Iodine can inhibit or catalyst some redox reactions. For example, it catalyses the reaction between Rhodamine B and KIO4 [49] but inhibits it with KBrO3 [50]. In presence of KI, persulfate reacts with iodide to produce iodine slowly (increase of absorbance between 400 nm and 450 nm (as indicated in Fig. 5b). The reaction between persulfate and iodide is faster than with persulfate and CV, preventing the direct reaction between CV and persulfate. The presence of iodine even in low concentration (2.5x10-4 M) changes the spectrum of CV significantly (λmax became 564 nm instead of 590 nm). As the absorbance of iodine solution is negligible at wavelength higher than 600 nm, the increase of absorbance above this wavelength is probably due to an interaction between CV and I3- as was the case with Rhodamine 6 G [51]. The addition of iodine to CV solution directly (in the absence of persulfate) gave the same spectral behavior. Iodine inhibits the degradation of CV by persulfate dramatically, even in low concentrations. The pseudo order with respect to CV in the presence of iodine is not a simple order (no linearity in LnA and 1/A plots vs. time). The decrease in A564 vs. time (t) followed the relation A = A0 + e-ct.

Metal effect

The addition of Cu2+, Ni2+, and Co2+ to the reactional mixture did not affect the rate constant, but the addition of Ag+ increases strongly the rate constant. Fig. 6a presents the variation of the rate constant as a function of Ag+.



There is an exponential relation between Kobs and Ag+ concentration (R2: 0.99). The spectra did not show an isobestic point as in absence of silver, but the behavior in the region between 400 and 500 nm remained the same: at the beginning the absorbance increases, then decreases with time (as shown in Fig. 6b). The rate constant of the degradation of MG with persulfate increases linearly with Ag+ concentration. The variation of the rate constant in function of Ag+ concentration is more pronounced with CV than with MG.

Concerning, the addition of ferrous salt: at first, the rate constant increases little to reaches a maximum, for a concentration of Fe2+ equal to 0.003 M then decreases linearly with the increase of Fe2+ concentration (as shown in Fig. 7).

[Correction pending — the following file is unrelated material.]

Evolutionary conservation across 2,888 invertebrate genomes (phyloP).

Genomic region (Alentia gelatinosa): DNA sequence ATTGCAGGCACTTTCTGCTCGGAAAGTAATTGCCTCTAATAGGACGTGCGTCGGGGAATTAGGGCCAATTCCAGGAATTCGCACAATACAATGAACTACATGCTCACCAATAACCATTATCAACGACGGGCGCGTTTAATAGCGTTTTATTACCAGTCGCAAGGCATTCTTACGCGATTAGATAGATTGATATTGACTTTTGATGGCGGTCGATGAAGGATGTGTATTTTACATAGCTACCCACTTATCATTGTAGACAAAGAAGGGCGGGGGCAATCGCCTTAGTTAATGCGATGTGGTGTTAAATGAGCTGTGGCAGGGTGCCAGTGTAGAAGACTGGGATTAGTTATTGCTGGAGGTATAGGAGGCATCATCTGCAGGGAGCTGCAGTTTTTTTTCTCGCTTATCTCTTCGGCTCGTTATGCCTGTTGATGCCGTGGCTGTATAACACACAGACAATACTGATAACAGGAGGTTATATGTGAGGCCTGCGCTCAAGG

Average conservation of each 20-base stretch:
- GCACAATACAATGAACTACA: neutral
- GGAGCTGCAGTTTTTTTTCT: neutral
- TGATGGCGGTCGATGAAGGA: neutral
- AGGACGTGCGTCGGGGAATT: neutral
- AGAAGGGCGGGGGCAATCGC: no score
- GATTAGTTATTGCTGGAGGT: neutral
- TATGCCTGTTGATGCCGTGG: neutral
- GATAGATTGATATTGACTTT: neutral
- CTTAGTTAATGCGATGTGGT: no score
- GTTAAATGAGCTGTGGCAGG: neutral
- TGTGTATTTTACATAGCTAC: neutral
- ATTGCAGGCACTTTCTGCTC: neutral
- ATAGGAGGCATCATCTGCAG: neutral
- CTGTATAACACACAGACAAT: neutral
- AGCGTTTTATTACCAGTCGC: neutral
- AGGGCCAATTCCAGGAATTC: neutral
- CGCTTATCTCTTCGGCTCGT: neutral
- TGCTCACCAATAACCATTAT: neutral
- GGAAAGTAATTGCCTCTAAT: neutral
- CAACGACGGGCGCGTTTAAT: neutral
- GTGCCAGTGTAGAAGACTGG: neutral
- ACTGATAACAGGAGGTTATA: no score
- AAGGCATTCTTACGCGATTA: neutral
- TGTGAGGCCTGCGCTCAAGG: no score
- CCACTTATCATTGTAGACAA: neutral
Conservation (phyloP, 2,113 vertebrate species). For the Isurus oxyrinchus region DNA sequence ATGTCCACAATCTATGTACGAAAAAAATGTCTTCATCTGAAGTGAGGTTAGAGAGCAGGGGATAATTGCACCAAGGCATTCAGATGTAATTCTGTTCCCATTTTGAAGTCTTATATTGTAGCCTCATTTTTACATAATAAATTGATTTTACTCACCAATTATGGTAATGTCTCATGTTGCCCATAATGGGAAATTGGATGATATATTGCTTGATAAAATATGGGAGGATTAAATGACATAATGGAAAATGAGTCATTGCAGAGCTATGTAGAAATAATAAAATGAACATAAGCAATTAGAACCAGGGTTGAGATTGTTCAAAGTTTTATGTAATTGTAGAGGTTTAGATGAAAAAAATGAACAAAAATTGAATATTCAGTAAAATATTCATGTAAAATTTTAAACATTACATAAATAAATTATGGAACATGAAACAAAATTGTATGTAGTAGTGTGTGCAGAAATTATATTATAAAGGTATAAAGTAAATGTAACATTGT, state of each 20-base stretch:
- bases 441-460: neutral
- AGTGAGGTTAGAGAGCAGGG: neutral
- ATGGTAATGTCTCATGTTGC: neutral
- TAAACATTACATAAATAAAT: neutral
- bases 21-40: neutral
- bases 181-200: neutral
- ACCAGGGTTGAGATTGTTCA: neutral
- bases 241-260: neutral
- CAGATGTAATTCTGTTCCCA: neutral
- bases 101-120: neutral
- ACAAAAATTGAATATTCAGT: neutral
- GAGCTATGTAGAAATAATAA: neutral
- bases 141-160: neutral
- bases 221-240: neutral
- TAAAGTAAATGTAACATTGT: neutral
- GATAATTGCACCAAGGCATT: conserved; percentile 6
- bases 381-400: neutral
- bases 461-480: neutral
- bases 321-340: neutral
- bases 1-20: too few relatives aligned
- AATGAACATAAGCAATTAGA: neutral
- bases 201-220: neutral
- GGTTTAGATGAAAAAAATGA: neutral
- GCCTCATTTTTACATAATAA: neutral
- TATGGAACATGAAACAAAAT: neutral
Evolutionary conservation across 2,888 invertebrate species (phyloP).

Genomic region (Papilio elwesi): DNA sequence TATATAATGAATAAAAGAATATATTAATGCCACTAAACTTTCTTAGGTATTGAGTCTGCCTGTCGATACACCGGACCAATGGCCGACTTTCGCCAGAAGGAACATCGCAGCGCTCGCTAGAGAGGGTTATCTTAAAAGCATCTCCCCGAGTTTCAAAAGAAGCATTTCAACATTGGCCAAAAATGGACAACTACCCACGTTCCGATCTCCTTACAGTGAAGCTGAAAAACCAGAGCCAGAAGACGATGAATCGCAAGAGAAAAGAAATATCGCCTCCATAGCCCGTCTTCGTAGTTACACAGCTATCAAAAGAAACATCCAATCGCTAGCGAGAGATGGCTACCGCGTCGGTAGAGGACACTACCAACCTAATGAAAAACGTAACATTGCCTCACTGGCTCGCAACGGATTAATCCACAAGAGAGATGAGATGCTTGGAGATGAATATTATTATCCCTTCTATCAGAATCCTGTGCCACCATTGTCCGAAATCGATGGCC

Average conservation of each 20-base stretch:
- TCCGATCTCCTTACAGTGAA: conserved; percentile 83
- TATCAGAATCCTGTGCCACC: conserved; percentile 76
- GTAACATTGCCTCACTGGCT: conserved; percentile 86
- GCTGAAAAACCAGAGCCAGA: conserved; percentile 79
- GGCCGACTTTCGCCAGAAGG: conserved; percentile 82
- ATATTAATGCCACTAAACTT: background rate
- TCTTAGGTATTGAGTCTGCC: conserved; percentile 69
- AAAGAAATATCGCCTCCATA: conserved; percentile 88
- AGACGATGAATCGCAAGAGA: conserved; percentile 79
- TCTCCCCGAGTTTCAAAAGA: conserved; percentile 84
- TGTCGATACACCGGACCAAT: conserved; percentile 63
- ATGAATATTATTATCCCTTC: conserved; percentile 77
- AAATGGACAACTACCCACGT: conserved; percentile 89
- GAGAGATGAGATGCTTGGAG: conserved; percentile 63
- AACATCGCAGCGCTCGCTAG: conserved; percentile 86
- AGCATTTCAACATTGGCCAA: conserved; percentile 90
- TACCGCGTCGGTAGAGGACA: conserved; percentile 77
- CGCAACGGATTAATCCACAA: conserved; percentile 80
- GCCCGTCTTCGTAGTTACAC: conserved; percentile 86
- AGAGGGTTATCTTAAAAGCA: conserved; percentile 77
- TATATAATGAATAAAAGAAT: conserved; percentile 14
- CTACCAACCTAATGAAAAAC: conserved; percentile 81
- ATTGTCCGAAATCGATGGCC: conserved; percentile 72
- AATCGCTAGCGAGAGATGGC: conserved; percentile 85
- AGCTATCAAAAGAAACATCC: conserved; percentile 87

The main reason for the decrease of kobs at higher Fe2+ concentration is due to the fact that sulfate radical is scavenged by the excessive Fe2+ according to Fe2+ + SO4-* → Fe3+ + SO42-. A similar result is observed during the oxidation of other compounds with persulfate [25, 26, 52]. The matrix effect (salt and metal) on MG degradation is similar to that observed with CV.

Surfactant effect

The addition of surfactants to the reactional mixture may change the pathway reaction and may vary (positively or negatively) the rate constant of some reaction [15, 40, 53]. The results obtained in the present case show that the addition of anionic surfactant such as sodium dodecyl sulfate (SDS) decreases the rate constant even at low concentrations of SDS. The discoloration is inhibited with the increase of SDS concentration in the medium.

Effect of temperature

The increase in temperature increases the discoloration rate of CV. The activation parameters associated with the discoloration are calculated as follow: plot of ln Kobs vs. 1/T gives the value of the activation energy (Ea), according to Arrhenius equation:



The ΔH and ΔS values can be calculated from Eyring plot:



where kB = Boltzmann's constant (1.381x10-23 J K-1), h = Plank's constant (6.626×10-34 J s) and ln (kB/h) = 23.76.

The free activation enthalpy ΔG is equal to:



The linear equation of ln (kobs) vs. 1/T is -3480/T + 6.47 (as shown in Fig. 8).



The activation energy and the other kinetics parameters in the range of temperature studied (23 °C -32 °C ) are listed in Table 2.



Cytotoxic Study

Cell counting of SU-DHL-4 revealed that CV being highly cytotoxic induced almost 100 % of cell death after 24 h. Altough KSP had slight cytotoxicity killing 10 % of the SU-DHL-4 cells after 24 h. Interestingly, the mixture of CV and KSP had intermediate cytotoxicity, killing 40 % of the cells after 24 h. The results are given in Table 3. The pretreatment of CV with KSP protected cells by about 60 % from the cytotoxic CV effect. These results showed that the degradation products of CV by KSP were less toxic than CV. Similar results were observed with OCI-LY-1 cells.





The degradation of CV is pseudo second order and pseudo first order with respect to CV and persulfate. The discoloration increases with temperature but decreases exponentially with the addition of halide salts: the order of inhibition is as follow: KCl < KBr << KI. There was no effect on the rate constant upon addition of Cu2+, Ni2+, or Co2+ , but an important increase is observed after addition of Ag+ . Anionic surfactant (SDS) also inhibits the degradation rate of CV. The general behavior of CV is similar to that of MG with only one difference concerning the order of degradation of MG (one instead of two). The toxicity of CV is reduced after degradation with K2S2O8.



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I would like to thank Dr. Iman Haidar for her help.


*Corresponding author. E-mail address:

Received 12 June 2012; accepted 17 °C tober 2012